Of course, Apple would release a new, larger-capacity iPod just two weeks after I decided to go for it. No regrets though - the iPod is easily one of the most worthwhile gadget purchases I’ve made in a number of years - it certainly gets more actual use than any phone or PDA would.
Capacity is only part of the deal - just as interesting are the facts that the iPod can now work with Windows (MusicMatch Jukebox is about as close as Windows users come to the database-like functionality of iTunes), and will be able to sync calendars. Also interesting is that it now comes with smaller headphones - the previously shipped earbuds were so large they hurt my ears, forcing me to spend additional money elsewhere for wearable phones. The new phones have an in-cord remote, too.
Even though I now have an “old” iPod, I still benefit from a bunch of enhnancements in iTunes 3, like the fact that it now offers Smart Playlists. This means playlists under OS X are now every bit as intelligent as the ones we were able to create in BeOS using nothing but attributes in the Be File System - playlists that are spontaneously generated from live and arbitrarily complex genre and/or era queries, for example. The presence of this feature is so BeOS-like that it almost makes me feel like Apple read my OS X-BeOS migration pieces and is in the process of answering my prayers one at at time. Unfortunately, I don’t see anything on the Jaguar pages about meta-data in the filesystem.
Not so welcome is the ridiculous pricing scheme attached to the previously free Mac.com services. $100/year for a WebDAV folder, access to cute digital postcards, and an IMAP account? Apple, listen up: You’re a cool company, but people aren’t so blindly devoted to you - or stupid - that they’re going to be gouged like that. Don’t forget the promotional value you get by having all those mac.com email addresses out there. Don’t forget that anyone buying connectivity gets free web space automatically. Don’t forget we can send digital postcards for free from bluemountain and other services. And don’t forget all the iTools logos you stuck on your product boxes, and the iDisk item in the Finder menu, all implying that iTools was part of the purchase price of this “premium brand” product.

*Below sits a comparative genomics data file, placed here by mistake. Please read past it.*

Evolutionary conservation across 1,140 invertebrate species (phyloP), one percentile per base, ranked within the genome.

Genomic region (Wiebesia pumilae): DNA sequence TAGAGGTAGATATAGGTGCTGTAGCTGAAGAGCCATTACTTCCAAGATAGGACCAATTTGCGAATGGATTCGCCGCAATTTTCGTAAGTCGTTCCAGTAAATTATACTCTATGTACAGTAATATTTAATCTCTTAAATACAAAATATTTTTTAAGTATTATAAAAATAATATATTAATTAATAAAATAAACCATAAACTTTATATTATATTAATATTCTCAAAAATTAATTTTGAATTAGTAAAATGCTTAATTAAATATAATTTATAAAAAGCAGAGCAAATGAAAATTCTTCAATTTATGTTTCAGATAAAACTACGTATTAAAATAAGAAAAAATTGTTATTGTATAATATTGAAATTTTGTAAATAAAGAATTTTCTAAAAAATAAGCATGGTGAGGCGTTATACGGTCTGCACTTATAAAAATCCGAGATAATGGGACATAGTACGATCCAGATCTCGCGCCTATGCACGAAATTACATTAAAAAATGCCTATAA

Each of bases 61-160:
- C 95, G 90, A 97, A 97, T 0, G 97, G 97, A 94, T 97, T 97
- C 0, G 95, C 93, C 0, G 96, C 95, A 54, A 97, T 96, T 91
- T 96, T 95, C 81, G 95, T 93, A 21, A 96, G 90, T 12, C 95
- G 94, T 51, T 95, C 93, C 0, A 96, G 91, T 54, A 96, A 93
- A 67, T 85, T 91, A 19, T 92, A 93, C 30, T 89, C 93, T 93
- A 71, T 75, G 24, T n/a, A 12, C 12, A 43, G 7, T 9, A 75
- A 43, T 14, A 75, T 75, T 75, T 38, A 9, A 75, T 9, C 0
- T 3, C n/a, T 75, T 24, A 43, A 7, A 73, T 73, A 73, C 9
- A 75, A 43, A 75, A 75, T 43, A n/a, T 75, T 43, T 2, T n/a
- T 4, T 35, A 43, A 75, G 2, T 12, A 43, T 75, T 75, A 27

Throw in the lack of any upgrade pricing for Jaguar and the whole arrangement smells bad to me. Apparently I’m not the only one - to see Apple’s stock price tumble like it is right after a MacWorld is not a good sign (yes, I know the whole market is doing ugly things, but still…)
Do you think the lack of any upgrade pricing for Jaguar is reasonable?